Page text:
A paper by Tosoni,
, Romani, and Corbetta is reported in Science Daily (here). The research shows that once a task is learnt, the frontal lobes are not involved in decision making. Galati
In Nature Neuroscience, scientists report that a simple decision-making task does not involve the frontal lobes, where many of the higher aspects of human cognition, including self-awareness, are thought to originate. Instead, the regions that decide are the same brain regions that receive stimuli relevant to the decision and control the body’s response to it.
Other researchers had already demonstrated the same principle in primates. But many still assumed that the more complex human brain would have a more general decision-making module that involved the frontal lobe independently of the neural systems for perception and action.
Maurizio Corbetta, M.D., the Norman J. Stupp Professor of Neurology. “We like to think of our decisions as willful acts, but that may be an illusion. Many decisions may be much more directly and automatically driven by what our brain is sensing.”
trained volunteers to perform a task that involved discriminating between an image of a face and an image of a building. Varying degrees of noise obscured the image during the brief time it was visible. Volunteers were asked to indicate which type of image they believed they had seen by either moving their eyes in a particular direction if they had seen a face or pointing their hand in the same direction if they had seen a building.
“This decision is not automatic,” Corbetta says. “It requires both attention to the stimuli and control of the response.”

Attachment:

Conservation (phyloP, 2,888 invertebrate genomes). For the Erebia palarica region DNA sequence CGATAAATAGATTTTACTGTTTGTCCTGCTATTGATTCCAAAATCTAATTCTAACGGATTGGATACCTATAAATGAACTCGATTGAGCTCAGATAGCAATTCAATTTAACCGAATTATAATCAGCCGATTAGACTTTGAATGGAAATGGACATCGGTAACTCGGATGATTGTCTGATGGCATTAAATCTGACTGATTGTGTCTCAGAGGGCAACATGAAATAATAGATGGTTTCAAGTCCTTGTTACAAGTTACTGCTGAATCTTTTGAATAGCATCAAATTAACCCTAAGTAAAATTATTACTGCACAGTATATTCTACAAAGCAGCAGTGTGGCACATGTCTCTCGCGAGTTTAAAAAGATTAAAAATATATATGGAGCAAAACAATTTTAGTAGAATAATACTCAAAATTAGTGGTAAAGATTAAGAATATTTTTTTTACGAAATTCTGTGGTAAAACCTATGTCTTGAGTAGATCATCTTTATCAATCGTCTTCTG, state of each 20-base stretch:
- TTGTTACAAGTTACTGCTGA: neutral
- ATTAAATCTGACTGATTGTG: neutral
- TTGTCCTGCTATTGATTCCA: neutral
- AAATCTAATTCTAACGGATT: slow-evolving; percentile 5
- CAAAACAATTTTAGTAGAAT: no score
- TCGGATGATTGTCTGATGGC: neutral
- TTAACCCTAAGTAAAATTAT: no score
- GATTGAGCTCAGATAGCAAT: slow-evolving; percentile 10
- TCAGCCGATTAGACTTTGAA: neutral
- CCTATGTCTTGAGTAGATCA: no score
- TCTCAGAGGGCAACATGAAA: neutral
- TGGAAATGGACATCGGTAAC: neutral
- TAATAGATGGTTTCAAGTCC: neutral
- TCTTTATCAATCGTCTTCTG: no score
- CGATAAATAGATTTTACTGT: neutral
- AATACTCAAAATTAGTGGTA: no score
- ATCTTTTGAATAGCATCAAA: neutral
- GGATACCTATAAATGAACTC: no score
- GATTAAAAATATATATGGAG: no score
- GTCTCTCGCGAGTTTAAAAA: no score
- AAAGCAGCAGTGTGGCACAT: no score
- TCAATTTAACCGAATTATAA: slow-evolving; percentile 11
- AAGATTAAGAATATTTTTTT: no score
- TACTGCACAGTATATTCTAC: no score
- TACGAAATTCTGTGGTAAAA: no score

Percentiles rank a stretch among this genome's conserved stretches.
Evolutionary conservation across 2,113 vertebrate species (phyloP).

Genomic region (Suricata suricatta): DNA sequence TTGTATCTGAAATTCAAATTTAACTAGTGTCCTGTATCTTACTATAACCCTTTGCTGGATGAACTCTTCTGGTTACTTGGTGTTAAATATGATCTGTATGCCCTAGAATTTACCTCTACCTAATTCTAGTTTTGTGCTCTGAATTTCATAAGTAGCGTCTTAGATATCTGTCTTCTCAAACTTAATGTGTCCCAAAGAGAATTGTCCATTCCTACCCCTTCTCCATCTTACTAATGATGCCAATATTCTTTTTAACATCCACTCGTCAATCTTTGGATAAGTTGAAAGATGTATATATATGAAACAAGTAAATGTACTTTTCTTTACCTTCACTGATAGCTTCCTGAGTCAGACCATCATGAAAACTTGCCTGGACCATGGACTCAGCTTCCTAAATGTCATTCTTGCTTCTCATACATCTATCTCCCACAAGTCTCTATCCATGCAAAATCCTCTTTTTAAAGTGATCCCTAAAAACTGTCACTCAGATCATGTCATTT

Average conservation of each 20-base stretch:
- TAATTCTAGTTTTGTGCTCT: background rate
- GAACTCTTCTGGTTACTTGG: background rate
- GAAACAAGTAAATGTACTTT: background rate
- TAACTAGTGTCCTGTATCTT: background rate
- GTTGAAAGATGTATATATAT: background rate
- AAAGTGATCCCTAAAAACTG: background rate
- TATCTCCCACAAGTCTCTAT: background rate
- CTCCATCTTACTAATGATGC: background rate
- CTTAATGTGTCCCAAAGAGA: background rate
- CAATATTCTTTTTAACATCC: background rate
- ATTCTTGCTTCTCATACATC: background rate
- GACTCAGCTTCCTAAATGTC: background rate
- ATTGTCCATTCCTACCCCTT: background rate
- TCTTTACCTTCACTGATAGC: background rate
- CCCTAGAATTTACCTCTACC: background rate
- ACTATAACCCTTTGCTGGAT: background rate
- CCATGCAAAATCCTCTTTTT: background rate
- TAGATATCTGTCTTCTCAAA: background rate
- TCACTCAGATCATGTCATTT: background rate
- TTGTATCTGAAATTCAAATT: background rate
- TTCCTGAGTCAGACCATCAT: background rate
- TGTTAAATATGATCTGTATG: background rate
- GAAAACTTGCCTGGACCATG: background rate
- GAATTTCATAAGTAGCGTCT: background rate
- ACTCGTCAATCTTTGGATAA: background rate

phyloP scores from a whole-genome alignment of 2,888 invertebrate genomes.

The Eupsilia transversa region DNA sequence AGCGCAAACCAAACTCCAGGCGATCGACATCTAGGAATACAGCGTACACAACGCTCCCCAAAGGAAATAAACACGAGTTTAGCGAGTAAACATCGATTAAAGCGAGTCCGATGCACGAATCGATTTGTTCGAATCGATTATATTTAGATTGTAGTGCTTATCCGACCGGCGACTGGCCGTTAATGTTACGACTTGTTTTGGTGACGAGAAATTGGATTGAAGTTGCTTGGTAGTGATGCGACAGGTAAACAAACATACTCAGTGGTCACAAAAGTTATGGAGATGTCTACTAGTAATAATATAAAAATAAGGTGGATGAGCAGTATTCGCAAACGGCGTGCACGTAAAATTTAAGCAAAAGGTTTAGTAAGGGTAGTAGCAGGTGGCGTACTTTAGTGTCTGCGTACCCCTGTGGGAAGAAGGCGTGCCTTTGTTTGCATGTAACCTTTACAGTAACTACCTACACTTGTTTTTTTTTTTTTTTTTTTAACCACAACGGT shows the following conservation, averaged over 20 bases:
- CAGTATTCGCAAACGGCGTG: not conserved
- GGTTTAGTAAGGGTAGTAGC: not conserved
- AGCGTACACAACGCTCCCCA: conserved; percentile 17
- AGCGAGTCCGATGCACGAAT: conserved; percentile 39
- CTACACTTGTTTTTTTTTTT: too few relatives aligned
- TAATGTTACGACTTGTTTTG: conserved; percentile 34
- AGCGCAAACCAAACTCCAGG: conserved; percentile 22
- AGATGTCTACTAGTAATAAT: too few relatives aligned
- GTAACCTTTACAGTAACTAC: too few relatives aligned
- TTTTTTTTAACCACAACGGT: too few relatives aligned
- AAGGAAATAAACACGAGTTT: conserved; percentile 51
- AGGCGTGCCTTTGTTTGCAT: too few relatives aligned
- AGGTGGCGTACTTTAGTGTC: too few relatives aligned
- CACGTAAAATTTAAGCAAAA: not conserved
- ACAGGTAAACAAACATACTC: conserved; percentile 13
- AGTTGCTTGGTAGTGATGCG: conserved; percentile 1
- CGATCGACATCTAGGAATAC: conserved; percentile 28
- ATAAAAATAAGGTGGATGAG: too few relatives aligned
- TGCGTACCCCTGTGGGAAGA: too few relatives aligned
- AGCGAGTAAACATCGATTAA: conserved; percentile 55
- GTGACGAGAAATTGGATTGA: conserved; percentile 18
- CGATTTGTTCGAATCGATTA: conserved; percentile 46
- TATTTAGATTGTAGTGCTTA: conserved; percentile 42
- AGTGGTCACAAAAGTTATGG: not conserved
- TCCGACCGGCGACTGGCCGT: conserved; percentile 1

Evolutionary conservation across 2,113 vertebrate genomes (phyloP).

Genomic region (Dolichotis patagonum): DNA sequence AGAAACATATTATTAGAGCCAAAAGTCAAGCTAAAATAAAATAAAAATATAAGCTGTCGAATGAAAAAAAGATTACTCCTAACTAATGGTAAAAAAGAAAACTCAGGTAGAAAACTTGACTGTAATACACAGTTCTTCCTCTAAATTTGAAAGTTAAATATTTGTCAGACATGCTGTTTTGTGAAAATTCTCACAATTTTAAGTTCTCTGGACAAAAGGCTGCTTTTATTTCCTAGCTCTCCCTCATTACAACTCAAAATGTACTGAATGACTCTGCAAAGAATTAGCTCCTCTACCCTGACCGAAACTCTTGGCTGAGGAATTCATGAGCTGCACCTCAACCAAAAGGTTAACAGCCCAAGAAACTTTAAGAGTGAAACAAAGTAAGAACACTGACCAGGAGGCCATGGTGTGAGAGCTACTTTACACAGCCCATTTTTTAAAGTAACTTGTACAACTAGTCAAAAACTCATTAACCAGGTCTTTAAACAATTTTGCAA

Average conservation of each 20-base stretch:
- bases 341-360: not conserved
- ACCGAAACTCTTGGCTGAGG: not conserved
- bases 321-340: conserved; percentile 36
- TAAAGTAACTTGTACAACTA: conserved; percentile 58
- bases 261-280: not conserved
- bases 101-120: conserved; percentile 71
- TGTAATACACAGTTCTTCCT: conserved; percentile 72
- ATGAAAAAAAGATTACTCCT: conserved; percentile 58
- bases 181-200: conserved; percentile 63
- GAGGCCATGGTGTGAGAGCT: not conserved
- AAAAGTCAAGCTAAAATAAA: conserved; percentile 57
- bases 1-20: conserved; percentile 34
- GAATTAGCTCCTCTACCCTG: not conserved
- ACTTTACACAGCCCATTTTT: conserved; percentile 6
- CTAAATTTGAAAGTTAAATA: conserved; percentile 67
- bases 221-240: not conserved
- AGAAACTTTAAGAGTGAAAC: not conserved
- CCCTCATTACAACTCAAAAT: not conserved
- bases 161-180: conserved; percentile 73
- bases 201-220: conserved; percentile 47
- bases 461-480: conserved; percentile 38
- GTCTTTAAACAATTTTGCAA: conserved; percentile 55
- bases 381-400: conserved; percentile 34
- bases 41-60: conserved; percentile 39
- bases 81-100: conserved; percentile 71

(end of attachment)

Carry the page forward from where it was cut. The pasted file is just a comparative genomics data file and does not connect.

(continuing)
Researchers took functional magnetic resonance imaging scans of subjects’ brains as they performed the task To help distinguish between the influx of sensory information and the decision to move the eye or hand, subjects had to wait for 10 seconds after seeing the image before indicating which type it was.
“This suggests that these regions in the parietal lobe processed all the sensory, decision and motor signals necessary to make and act on the decision,” Tosoni says. “In contrast, no area in the frontal lobe, thought to be involved in decision-making, significantly increased its activity at the time of decision.”
The training period that preceded the scans could have involved the frontal lobes, Corbetta notes. Those areas may have delegated responsibility for the decision to premotor brain regions as the volunteers learned the task. But once the task was learned, the frontal lobes were silent.
“Even for arbitrary and somehow complex visual decisions, it seems to be purely a matter of the amount of sensory information pushing the brain toward one choice or another ” he says.